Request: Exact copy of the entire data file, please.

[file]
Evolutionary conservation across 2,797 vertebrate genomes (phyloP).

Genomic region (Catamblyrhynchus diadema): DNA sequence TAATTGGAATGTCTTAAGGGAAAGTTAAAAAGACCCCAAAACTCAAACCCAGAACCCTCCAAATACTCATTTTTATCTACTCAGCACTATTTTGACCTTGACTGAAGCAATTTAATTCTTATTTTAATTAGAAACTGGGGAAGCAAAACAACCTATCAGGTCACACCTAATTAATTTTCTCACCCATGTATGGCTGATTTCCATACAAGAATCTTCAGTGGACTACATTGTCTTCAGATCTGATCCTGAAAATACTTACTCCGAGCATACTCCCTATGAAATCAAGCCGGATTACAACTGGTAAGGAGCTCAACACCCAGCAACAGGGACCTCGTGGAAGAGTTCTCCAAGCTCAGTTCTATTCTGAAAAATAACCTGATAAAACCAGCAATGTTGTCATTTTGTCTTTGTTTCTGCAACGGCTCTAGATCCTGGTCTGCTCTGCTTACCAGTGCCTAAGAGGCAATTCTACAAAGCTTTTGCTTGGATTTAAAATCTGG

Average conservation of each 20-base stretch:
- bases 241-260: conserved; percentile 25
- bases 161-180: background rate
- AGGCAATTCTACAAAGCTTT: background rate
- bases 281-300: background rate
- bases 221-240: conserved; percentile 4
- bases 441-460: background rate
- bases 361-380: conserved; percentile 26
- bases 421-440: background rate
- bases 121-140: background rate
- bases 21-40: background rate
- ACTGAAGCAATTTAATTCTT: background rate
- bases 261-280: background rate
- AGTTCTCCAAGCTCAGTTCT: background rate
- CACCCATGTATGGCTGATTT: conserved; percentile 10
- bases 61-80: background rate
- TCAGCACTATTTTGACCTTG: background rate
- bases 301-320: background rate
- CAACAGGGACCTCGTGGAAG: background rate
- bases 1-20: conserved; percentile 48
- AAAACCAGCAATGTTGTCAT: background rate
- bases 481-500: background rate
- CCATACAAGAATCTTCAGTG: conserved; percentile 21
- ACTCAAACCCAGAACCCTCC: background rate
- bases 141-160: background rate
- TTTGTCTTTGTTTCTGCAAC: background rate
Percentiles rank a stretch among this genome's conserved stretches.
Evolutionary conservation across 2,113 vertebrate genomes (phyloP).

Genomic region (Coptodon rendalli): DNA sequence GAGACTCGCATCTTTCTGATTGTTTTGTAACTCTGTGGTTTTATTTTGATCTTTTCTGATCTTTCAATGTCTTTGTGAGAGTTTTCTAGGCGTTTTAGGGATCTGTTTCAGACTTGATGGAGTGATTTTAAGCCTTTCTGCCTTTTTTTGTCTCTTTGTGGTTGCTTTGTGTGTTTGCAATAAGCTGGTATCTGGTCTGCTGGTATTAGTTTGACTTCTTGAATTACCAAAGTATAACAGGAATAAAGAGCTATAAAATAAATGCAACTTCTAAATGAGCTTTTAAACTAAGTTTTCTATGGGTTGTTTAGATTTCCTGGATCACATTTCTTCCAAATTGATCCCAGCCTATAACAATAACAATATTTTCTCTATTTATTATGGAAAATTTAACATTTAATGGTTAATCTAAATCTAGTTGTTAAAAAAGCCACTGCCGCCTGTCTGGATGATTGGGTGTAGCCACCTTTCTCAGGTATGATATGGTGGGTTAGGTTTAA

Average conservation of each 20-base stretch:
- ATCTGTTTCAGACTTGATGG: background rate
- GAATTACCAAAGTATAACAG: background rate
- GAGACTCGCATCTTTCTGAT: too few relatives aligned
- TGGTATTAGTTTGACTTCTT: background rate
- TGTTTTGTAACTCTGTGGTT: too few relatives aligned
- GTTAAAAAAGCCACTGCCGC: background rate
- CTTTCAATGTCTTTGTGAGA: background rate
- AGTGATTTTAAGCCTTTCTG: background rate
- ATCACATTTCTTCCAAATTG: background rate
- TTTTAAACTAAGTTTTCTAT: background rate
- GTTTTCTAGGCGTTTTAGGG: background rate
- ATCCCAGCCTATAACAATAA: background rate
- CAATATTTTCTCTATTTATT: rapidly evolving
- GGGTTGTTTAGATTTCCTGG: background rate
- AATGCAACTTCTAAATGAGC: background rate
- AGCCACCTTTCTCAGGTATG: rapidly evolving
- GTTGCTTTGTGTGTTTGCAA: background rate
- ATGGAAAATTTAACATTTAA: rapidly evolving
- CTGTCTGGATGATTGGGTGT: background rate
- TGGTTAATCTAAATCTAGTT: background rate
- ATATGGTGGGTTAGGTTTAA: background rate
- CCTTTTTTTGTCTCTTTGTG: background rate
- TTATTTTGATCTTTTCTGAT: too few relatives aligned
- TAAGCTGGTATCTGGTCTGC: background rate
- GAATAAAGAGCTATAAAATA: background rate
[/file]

Evolutionary conservation across 2,797 vertebrate genomes (phyloP).

Genomic region (Catamblyrhynchus diadema): DNA sequence TAATTGGAATGTCTTAAGGGAAAGTTAAAAAGACCCCAAAACTCAAACCCAGAACCCTCCAAATACTCATTTTTATCTACTCAGCACTATTTTGACCTTGACTGAAGCAATTTAATTCTTATTTTAATTAGAAACTGGGGAAGCAAAACAACCTATCAGGTCACACCTAATTAATTTTCTCACCCATGTATGGCTGATTTCCATACAAGAATCTTCAGTGGACTACATTGTCTTCAGATCTGATCCTGAAAATACTTACTCCGAGCATACTCCCTATGAAATCAAGCCGGATTACAACTGGTAAGGAGCTCAACACCCAGCAACAGGGACCTCGTGGAAGAGTTCTCCAAGCTCAGTTCTATTCTGAAAAATAACCTGATAAAACCAGCAATGTTGTCATTTTGTCTTTGTTTCTGCAACGGCTCTAGATCCTGGTCTGCTCTGCTTACCAGTGCCTAAGAGGCAATTCTACAAAGCTTTTGCTTGGATTTAAAATCTGG

Average conservation of each 20-base stretch:
- bases 241-260: conserved; percentile 25
- bases 161-180: background rate
- AGGCAATTCTACAAAGCTTT: background rate
- bases 281-300: background rate
- bases 221-240: conserved; percentile 4
- bases 441-460: background rate
- bases 361-380: conserved; percentile 26
- bases 421-440: background rate
- bases 121-140: background rate
- bases 21-40: background rate
- ACTGAAGCAATTTAATTCTT: background rate
- bases 261-280: background rate
- AGTTCTCCAAGCTCAGTTCT: background rate
- CACCCATGTATGGCTGATTT: conserved; percentile 10
- bases 61-80: background rate
- TCAGCACTATTTTGACCTTG: background rate
- bases 301-320: background rate
- CAACAGGGACCTCGTGGAAG: background rate
- bases 1-20: conserved; percentile 48
- AAAACCAGCAATGTTGTCAT: background rate
- bases 481-500: background rate
- CCATACAAGAATCTTCAGTG: conserved; percentile 21
- ACTCAAACCCAGAACCCTCC: background rate
- bases 141-160: background rate
- TTTGTCTTTGTTTCTGCAAC: background rate
Percentiles rank a stretch among this genome's conserved stretches.
Evolutionary conservation across 2,113 vertebrate genomes (phyloP).

Genomic region (Coptodon rendalli): DNA sequence GAGACTCGCATCTTTCTGATTGTTTTGTAACTCTGTGGTTTTATTTTGATCTTTTCTGATCTTTCAATGTCTTTGTGAGAGTTTTCTAGGCGTTTTAGGGATCTGTTTCAGACTTGATGGAGTGATTTTAAGCCTTTCTGCCTTTTTTTGTCTCTTTGTGGTTGCTTTGTGTGTTTGCAATAAGCTGGTATCTGGTCTGCTGGTATTAGTTTGACTTCTTGAATTACCAAAGTATAACAGGAATAAAGAGCTATAAAATAAATGCAACTTCTAAATGAGCTTTTAAACTAAGTTTTCTATGGGTTGTTTAGATTTCCTGGATCACATTTCTTCCAAATTGATCCCAGCCTATAACAATAACAATATTTTCTCTATTTATTATGGAAAATTTAACATTTAATGGTTAATCTAAATCTAGTTGTTAAAAAAGCCACTGCCGCCTGTCTGGATGATTGGGTGTAGCCACCTTTCTCAGGTATGATATGGTGGGTTAGGTTTAA

Average conservation of each 20-base stretch:
- ATCTGTTTCAGACTTGATGG: background rate
- GAATTACCAAAGTATAACAG: background rate
- GAGACTCGCATCTTTCTGAT: too few relatives aligned
- TGGTATTAGTTTGACTTCTT: background rate
- TGTTTTGTAACTCTGTGGTT: too few relatives aligned
- GTTAAAAAAGCCACTGCCGC: background rate
- CTTTCAATGTCTTTGTGAGA: background rate
- AGTGATTTTAAGCCTTTCTG: background rate
- ATCACATTTCTTCCAAATTG: background rate
- TTTTAAACTAAGTTTTCTAT: background rate
- GTTTTCTAGGCGTTTTAGGG: background rate
- ATCCCAGCCTATAACAATAA: background rate
- CAATATTTTCTCTATTTATT: rapidly evolving
- GGGTTGTTTAGATTTCCTGG: background rate
- AATGCAACTTCTAAATGAGC: background rate
- AGCCACCTTTCTCAGGTATG: rapidly evolving
- GTTGCTTTGTGTGTTTGCAA: background rate
- ATGGAAAATTTAACATTTAA: rapidly evolving
- CTGTCTGGATGATTGGGTGT: background rate
- TGGTTAATCTAAATCTAGTT: background rate
- ATATGGTGGGTTAGGTTTAA: background rate
- CCTTTTTTTGTCTCTTTGTG: background rate
- TTATTTTGATCTTTTCTGAT: too few relatives aligned
- TAAGCTGGTATCTGGTCTGC: background rate
- GAATAAAGAGCTATAAAATA: background rate